Figuring out my planner needs was fundamental in building my system.

My main, absolutely necessary need is the Seamless Flow of Information, both into and out of my planner and within the planner itself, amongst the sections. I don’t want to have to think about where to put incoming information, and I shouldn’t have to think about where to retrieve information when I need it.

I also need:
— Quick capture of information: Reminders, the Drafts app, and Fantastical

— A “Filtered” Yearly (finances and travel schedule)

— Monthly (full year): out of the ordinary schedule things, game schedule, due dates, monthly task list, quarterly goals (not in a separate space or I forget about them), memory keeping

— Weekly (full year is not a need but I like it): daily schedule for each person whose schedule I’m responsible for, day-specific tasks, due dates, weekly task list (which includes project tasks)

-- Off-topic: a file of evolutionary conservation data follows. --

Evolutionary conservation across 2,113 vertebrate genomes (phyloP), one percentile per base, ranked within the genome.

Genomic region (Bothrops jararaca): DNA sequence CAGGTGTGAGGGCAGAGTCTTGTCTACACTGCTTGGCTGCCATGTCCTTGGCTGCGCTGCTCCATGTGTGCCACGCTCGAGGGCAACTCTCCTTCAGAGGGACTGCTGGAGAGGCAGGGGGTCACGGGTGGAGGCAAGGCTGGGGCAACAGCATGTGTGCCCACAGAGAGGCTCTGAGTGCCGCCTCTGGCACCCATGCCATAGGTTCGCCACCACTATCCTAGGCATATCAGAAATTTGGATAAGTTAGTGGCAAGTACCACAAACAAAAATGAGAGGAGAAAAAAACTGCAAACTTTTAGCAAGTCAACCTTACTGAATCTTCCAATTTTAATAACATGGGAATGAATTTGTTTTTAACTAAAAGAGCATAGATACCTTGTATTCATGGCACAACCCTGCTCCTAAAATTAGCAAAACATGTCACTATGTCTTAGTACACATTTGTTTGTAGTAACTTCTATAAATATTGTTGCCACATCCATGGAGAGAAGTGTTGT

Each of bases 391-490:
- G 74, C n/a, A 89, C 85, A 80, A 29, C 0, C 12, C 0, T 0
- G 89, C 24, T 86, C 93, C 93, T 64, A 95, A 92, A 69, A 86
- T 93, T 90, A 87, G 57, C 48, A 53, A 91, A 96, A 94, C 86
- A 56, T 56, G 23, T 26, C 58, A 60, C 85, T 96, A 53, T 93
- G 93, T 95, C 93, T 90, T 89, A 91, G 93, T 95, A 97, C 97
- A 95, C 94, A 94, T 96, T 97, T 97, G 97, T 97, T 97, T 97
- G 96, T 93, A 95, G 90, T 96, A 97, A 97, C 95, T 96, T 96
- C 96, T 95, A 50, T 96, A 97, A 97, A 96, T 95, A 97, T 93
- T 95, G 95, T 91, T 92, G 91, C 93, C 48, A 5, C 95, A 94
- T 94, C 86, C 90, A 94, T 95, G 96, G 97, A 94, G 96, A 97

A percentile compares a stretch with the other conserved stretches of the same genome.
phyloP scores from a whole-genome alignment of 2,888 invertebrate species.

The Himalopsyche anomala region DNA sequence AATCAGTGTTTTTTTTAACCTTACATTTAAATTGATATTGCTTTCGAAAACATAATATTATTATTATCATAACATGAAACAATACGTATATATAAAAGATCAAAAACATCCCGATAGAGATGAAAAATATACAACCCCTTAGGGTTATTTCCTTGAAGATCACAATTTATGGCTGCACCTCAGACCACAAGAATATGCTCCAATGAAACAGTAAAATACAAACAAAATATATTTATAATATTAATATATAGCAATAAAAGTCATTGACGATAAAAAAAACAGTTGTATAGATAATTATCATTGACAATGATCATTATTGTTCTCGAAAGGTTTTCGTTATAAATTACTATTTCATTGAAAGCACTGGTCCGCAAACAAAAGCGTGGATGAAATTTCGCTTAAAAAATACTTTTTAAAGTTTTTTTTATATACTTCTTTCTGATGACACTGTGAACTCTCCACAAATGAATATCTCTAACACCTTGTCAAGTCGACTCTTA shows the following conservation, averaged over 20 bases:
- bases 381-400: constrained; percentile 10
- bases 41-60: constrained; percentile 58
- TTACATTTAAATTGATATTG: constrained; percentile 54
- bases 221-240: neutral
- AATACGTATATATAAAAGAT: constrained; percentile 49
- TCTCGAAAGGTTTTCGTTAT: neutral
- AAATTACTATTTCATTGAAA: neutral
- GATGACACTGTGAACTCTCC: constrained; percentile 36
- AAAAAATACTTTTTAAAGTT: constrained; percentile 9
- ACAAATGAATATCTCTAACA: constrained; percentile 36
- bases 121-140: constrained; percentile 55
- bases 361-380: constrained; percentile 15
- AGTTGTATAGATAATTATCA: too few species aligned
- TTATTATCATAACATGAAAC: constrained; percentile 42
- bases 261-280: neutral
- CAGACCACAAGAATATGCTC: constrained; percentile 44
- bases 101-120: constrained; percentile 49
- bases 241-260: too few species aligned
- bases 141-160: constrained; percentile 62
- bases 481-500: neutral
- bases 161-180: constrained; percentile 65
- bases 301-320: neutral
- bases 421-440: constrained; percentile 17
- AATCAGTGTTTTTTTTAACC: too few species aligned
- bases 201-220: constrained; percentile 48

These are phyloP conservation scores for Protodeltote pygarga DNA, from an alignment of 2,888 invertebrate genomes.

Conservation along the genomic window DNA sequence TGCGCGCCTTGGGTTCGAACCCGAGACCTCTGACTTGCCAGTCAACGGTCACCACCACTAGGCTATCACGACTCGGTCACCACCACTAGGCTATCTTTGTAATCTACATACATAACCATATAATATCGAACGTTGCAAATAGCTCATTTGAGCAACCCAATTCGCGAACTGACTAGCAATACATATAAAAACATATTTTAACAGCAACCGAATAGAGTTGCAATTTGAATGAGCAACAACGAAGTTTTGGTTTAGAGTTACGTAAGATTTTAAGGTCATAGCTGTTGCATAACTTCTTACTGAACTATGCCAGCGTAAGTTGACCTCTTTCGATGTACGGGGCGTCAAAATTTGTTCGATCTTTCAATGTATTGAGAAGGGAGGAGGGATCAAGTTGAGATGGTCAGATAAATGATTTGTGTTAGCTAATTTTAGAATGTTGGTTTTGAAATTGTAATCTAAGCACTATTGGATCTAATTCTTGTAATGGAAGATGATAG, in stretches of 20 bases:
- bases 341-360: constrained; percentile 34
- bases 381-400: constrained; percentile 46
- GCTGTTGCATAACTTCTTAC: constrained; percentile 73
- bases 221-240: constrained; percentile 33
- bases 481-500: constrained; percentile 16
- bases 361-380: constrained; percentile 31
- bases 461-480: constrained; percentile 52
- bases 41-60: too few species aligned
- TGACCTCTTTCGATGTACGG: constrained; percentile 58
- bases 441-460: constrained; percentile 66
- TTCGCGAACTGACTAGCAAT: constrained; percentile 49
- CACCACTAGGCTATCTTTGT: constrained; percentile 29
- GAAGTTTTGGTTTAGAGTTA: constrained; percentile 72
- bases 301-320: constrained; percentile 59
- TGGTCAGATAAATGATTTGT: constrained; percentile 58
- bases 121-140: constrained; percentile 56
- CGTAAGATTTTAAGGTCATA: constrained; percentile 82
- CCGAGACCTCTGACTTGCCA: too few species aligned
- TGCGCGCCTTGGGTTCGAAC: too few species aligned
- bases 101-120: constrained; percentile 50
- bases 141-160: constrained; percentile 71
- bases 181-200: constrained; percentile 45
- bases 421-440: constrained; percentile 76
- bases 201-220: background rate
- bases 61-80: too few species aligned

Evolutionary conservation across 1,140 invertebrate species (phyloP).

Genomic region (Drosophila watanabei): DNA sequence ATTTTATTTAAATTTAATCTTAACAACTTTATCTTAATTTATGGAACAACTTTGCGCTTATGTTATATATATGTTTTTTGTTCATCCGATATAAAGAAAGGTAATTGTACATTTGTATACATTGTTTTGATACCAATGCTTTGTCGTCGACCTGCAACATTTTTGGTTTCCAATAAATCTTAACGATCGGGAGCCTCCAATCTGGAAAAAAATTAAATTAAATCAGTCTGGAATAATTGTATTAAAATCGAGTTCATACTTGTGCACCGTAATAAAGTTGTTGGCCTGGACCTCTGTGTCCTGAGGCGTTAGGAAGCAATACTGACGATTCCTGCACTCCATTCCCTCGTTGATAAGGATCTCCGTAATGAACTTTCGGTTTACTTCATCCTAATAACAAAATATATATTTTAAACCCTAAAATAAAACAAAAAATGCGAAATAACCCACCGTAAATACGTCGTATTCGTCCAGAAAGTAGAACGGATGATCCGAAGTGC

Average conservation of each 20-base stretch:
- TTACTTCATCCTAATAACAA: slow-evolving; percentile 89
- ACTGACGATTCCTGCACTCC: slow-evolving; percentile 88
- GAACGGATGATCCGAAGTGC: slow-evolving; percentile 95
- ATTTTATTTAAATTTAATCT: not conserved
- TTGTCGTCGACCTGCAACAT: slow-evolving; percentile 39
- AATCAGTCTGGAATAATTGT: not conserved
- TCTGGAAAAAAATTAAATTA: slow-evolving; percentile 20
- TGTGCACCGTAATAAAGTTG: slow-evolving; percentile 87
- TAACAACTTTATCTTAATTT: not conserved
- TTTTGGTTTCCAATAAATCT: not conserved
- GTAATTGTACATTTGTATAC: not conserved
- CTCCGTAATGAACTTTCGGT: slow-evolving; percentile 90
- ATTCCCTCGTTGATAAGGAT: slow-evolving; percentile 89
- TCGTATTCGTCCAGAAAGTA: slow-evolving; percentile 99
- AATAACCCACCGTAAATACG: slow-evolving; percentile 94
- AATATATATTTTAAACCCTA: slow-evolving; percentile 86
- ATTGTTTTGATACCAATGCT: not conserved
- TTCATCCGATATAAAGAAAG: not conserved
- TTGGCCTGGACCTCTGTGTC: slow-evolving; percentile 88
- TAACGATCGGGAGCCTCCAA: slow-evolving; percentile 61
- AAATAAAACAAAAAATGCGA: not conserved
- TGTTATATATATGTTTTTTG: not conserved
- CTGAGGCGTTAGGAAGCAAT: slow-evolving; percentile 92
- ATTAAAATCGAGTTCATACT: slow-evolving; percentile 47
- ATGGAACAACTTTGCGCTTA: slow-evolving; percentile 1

— Daily: daily schedule broken down by drop off and pickup times, day/specific tasks, notes about what I did that day, journaling, blank space for whatever I need at a moment’s notice

— Projects: set up by their particular needs, currently active projects on sticky notes in the current monthly section

— Tabs: quick access to information

— Sticky notes: moving information easily, quick notes, printable sticky notes for specific needs

— Portability: I use my planner more when it’s always with me. The more I use it, the better the system becomes.

— Options: Right now, my brain craves the ease in turning to a blank space and using it for whatever I need. My current setup accommodates that need in my Daily book.

— Pockets: to keep spare sticky notes, my ruler, stickers, keepsakes